Waiting in the Wings, a performance designed as the culmination of ARB’s 2013–2014 DANCE POWER educational residency in the New Brunswick Public School District, will take place April 7 at 7pm at State Theatre, 15 Livingston Avenue, New Brunswick, New Jersey. The performance, on the theme “Carnival of the Animals,” will feature more than 400 third-grade students from the New Brunswick Public School District who have participated in DANCE POWER since last fall.
The sisters had a month to get the lift right. Kiera Brinkley slides across the floor on legs stumped at the thighs. She jumps. Uriah Boyd catches Brinkley with her feet, grabs the arms that end just below the elbow and pushes her sister up.
It’s the airplane trick people play as children with their parents. When Brinkley—who lost parts of both arms and legs to an infection when she was 2—and Boyd do it right, it becomes art.
The Oregonian said an upcoming documentary by filmmaker Susan Hess Logeais, Soar, follows the past two years of the sisters’ lives, beginning with the last time they performed their duet in April 2012 at Jefferson High School. The films uses dance and disability to explore the ways siblings form identities away from each other.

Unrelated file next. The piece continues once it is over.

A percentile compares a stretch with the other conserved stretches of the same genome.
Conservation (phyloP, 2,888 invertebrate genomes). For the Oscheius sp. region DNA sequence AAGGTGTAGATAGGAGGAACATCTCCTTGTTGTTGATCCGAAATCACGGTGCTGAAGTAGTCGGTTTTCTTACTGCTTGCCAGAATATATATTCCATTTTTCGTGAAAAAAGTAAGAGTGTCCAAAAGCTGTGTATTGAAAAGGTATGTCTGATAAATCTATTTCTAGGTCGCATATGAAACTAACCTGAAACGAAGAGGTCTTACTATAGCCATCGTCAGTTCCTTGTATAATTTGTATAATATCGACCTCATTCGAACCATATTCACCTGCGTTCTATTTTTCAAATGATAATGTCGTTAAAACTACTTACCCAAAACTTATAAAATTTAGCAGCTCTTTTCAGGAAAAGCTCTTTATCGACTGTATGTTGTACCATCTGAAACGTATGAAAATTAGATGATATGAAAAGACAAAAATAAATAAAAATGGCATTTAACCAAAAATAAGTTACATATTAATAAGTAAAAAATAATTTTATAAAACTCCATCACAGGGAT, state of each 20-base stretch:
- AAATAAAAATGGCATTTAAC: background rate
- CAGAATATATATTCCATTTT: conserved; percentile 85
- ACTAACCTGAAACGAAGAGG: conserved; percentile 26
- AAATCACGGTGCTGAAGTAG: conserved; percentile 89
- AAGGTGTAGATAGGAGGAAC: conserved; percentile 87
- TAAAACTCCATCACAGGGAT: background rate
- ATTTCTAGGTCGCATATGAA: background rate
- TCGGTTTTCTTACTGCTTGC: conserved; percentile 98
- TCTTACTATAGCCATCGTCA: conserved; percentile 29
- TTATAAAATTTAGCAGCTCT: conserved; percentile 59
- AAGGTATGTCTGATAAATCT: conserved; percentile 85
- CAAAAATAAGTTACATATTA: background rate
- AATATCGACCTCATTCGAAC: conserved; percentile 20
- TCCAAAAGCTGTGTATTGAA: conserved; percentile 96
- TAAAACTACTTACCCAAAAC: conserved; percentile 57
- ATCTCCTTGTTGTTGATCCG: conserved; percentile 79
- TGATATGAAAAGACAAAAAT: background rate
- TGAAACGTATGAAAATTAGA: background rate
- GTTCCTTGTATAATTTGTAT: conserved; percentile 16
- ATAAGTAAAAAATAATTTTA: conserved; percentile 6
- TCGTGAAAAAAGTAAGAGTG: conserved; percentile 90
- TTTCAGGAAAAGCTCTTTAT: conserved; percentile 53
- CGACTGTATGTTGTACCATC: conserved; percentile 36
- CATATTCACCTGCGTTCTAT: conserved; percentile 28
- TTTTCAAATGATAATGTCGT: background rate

A viewing of Soar and a dance performance is planned for April 21 at 7:30pm at the Newmark Theatre, Portland. “It’s about the human potential, how we grow and contract and continue and live,” said Melissa St. Clair, a dance choreographer who works with the sisters.
Students used to crowd circles around Brinkley in elementary school to watch her jump rope. She learned dance routines at Da Vinci Middle School, then taught them to Boyd at night. Then she’d choreograph her own, pushing her younger sister to perform with her.
Amputees “aren’t really supposed to dance,” Brinkley said. Dancing sharpens her bones to pencil points. Every few years she goes to the hospital. A doctor breaks the sharpened bones off, resets her legs. Brinkley spends the months after incapacitated, depending on family members to help her use the bathroom or make dinner. Nevertheless, she is now a member of Polaris Dance Theatre, a professional contemporary dance company.
To read the full story, visit http://www.oregonlive.com/portland/index.ssf/2014/03/documentary_follows_sisters_ki.html.
The Dance Council of North Texas and the Town of Addison will celebrate dance styles from contemporary ballet to traditional Aztec dance to Russian folk dance during a free Mother’s Day event to be held May 11 from 2 to 4pm at the Addison Theatre Center, 15650 Addison Road.
This year’s Taste Dance Addison Style interactive performance schedule includes: